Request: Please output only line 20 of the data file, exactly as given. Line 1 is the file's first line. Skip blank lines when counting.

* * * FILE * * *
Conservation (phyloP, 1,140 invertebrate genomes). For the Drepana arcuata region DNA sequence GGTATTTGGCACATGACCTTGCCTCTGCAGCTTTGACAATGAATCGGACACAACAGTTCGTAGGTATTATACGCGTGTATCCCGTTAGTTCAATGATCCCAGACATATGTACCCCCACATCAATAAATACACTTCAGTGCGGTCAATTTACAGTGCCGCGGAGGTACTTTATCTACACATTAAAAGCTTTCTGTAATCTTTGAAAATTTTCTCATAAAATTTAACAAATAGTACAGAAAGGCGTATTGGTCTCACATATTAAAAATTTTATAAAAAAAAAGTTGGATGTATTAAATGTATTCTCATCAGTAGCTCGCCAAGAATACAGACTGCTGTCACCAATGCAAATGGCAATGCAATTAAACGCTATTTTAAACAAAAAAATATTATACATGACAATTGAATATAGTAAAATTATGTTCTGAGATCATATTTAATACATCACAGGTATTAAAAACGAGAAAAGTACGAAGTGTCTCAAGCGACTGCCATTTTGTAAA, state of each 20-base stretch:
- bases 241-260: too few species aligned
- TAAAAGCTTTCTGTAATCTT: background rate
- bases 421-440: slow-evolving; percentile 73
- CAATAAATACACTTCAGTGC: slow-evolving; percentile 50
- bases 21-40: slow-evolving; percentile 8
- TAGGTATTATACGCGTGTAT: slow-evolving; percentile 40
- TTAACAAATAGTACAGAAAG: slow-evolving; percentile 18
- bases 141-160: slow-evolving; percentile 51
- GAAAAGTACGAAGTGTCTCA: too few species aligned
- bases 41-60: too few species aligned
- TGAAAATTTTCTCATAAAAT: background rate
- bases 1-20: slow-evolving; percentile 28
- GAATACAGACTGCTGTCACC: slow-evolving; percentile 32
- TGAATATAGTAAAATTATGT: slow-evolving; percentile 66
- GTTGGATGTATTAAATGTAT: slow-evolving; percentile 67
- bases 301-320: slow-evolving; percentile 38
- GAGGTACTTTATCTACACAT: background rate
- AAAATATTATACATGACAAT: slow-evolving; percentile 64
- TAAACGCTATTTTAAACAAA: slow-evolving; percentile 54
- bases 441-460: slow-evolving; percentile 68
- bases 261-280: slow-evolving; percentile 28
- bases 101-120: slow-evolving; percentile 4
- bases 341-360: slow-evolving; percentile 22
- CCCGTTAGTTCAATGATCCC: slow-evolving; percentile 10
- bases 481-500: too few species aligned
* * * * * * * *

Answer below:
- TAAACGCTATTTTAAACAAA: slow-evolving; percentile 54